The Power of Community

By: Glenn Brule
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[Today’s Tuesday Reading is from Glenn Brule, MOR Associates Leadership Coach. Glenn may be reached at glenn@morassociates.com.]
 
“There is no power for change greater than a community discovering what it cares about.” - Margaret J. Wheatley
 
I have been fortunate enough to be part of many different communities throughout my life.  I can’t emphasize enough how important they have been in contributing to my own personal sense of belonging and growth. I’ve been privileged to witness how communities overcome major goals and challenges, heal the less fortunate, and create lifelong bonds of mutual support.  Maslow’s Hierarchy of Needs clearly outlines a sense of belonging in its third tier - “Love and Belonging,” and includes such characterizations as friendship, family, intimacy and sense of connection.
 
So what is a community? At its core a community is a group of people that share something in common. What members in this community share can be anything from a profession, to family, religion, geography, a goal or common mission. Most importantly however, a safe and caring community is one that has a connection through trust, vulnerability, and a genuine desire to care for one another.
 
The power of community can come in many dimensions and when realized, strengthen relationships for the community as a whole. A MOR maxim cites that “relationships are currency” and this becomes evident in our programs as cohorts realize the benefits of a learning community through their networking and support for one another.
 
There are, as I have witnessed, 5 core benefits of community:
 

  1. With diversity comes wisdom - when I have carefully considered the make-up of great communities it always impresses me how diversity lends itself to wisdom, empowered decision making and inspiration. The simple nature of collective experiences allows for this to easily manifest itself into support and belief.

 

  1. Support and belief within any community is fundamental. Without it there is no community. In any community where support and belief are strong, both the individual and group excel in a collective force that constitutes a combination of courage and reinforcing self-worth. This in turn enables the opportunity to push limits.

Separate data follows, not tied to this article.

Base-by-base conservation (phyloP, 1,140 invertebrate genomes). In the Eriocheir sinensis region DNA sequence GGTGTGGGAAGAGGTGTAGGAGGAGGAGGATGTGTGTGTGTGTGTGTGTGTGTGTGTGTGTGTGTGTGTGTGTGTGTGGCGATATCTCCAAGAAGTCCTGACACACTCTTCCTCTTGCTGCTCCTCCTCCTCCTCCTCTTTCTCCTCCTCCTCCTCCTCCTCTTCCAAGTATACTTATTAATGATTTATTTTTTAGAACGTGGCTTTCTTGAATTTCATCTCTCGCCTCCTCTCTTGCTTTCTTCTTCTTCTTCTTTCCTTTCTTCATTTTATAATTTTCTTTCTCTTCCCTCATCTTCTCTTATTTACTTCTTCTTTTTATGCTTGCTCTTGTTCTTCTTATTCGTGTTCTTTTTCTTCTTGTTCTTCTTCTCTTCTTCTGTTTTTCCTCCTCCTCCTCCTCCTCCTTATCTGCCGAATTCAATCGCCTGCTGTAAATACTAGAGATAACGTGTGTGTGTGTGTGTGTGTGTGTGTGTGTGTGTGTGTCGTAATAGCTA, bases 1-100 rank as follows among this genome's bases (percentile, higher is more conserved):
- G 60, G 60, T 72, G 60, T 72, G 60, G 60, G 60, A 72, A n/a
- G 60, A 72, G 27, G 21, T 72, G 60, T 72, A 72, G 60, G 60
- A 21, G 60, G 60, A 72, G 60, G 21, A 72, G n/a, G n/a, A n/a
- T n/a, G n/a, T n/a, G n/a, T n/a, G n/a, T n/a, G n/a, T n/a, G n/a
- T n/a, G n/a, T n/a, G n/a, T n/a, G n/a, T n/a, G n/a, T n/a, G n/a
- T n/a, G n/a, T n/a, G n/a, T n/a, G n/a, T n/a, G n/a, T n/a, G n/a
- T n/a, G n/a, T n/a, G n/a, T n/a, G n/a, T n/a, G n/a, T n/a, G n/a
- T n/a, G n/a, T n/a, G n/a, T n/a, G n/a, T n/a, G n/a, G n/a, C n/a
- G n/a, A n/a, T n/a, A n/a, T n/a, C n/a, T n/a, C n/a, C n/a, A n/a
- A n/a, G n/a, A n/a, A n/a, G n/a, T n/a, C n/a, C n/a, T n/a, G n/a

1. Pushing limits on what is possible in terms of a shared vision and goals enables a community to aspire and hold each other accountable, encouraging stretching beyond what seems capable or even what is called for. The power of many is often quickly realized.  Pushing limits and seeing possibilities realized then increases group motivation. 

 

  1. Borrowed or shared motivation is one of many bi-products of a strong community and is often attributed to the collective sense of desire to care for one another. When faced with challenges the collective whole will naturally borrow from individual motivation and create a shared experience that in most cases can overcome the most difficult challenges. This helps enable resilience, or the ability to bounce back in the face of shared challenges.

 

  1. Resilience is yet another bi-product of community. Where change and challenge may be a struggle for an individual, a community can demonstrate the aforementioned resilience as the lever needed to enable the wisdom, belief, drive, and motivation necessary to survive complex situations regardless of circumstances.

 
I hope that over the course of your lifetime you have the opportunity to engage with communities and experience the full potential that trust, vulnerability and the genuine desire to care for one another can have on both individual and collective well-being. Set a goal, reach out to your cohort (present or past), invest in your learning team, alumni or any of the MOR family and become part of a connected community.
 
Leaderly Yours,
glenn

 

This Week's Survey

When and where have you personally experienced the full potential of community as described in this Tuesday Reading?

 

From Last Week
 
Last week we asked: How does it feel when you state, 'I am a leader?'
 
  • 45% said I have a mindset of being a leader.
  • 27% said I am in transition toward being a leader.
  • 15% said I feel like an imposter acting as a leader.
  • 10% said I am too busy to think about being a leader.
  • 3% said I don't understand the point of "being" a leader.
 
Juxtaposing last week’s and this week’s readings brings us to an important question: how are you building community as a leader?  For the 72% of us who either possess the mindset of a leader or are transitioning, building community is generally an integral part of our toolkit as a leader.  For the 15% of us who feel imposterism about leadership, remember it is generally only felt in our own mind and not experienced about us by others.  Seek feedback from trusted advisors in your community on your strengths and opportunities in this new role.  For the 10% of us who feel too busy to think about being a leader, consider urgency vs. importance… what part of your busyness is the result of working on things that ultimately are not important, and how do you shift the balance?  Finally, for the small number of us who don’t understand the point of being a leader, hopefully this week’s reading provides some inspiration to reach out to leaders you admire in your community to learn how they have evolved as a leader.
 

 

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